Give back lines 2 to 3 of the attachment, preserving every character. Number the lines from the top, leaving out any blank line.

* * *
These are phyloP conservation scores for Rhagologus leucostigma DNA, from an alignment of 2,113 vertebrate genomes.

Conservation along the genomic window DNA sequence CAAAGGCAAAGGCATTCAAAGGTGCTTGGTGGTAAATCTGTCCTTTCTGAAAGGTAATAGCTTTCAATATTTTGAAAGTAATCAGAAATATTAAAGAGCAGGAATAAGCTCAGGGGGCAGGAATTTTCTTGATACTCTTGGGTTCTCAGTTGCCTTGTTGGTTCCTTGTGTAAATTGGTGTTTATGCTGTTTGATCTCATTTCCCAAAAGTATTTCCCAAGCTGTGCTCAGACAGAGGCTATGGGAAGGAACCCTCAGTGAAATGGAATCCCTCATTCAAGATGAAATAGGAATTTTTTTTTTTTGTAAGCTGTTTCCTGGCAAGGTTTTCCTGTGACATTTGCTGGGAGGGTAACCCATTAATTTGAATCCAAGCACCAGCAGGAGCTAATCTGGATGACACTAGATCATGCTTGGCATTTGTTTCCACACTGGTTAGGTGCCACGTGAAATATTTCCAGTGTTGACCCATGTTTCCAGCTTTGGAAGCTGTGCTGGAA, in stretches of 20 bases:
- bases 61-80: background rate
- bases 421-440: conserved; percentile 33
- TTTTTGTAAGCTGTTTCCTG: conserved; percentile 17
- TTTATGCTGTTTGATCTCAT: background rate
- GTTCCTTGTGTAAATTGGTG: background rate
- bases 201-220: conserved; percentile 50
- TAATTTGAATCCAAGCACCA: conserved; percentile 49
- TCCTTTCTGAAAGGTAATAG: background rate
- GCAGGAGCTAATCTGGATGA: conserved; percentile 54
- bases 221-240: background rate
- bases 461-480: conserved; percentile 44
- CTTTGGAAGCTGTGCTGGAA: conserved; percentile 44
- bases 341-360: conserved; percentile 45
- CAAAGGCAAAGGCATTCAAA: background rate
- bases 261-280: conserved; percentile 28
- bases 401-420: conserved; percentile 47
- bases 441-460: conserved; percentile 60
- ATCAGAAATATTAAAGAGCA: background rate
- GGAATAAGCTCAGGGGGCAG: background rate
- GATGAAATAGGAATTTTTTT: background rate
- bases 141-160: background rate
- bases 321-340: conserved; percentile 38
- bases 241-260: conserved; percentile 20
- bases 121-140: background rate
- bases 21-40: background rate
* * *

Conservation along the genomic window DNA sequence CAAAGGCAAAGGCATTCAAAGGTGCTTGGTGGTAAATCTGTCCTTTCTGAAAGGTAATAGCTTTCAATATTTTGAAAGTAATCAGAAATATTAAAGAGCAGGAATAAGCTCAGGGGGCAGGAATTTTCTTGATACTCTTGGGTTCTCAGTTGCCTTGTTGGTTCCTTGTGTAAATTGGTGTTTATGCTGTTTGATCTCATTTCCCAAAAGTATTTCCCAAGCTGTGCTCAGACAGAGGCTATGGGAAGGAACCCTCAGTGAAATGGAATCCCTCATTCAAGATGAAATAGGAATTTTTTTTTTTTGTAAGCTGTTTCCTGGCAAGGTTTTCCTGTGACATTTGCTGGGAGGGTAACCCATTAATTTGAATCCAAGCACCAGCAGGAGCTAATCTGGATGACACTAGATCATGCTTGGCATTTGTTTCCACACTGGTTAGGTGCCACGTGAAATATTTCCAGTGTTGACCCATGTTTCCAGCTTTGGAAGCTGTGCTGGAA, in stretches of 20 bases:
- bases 61-80: background rate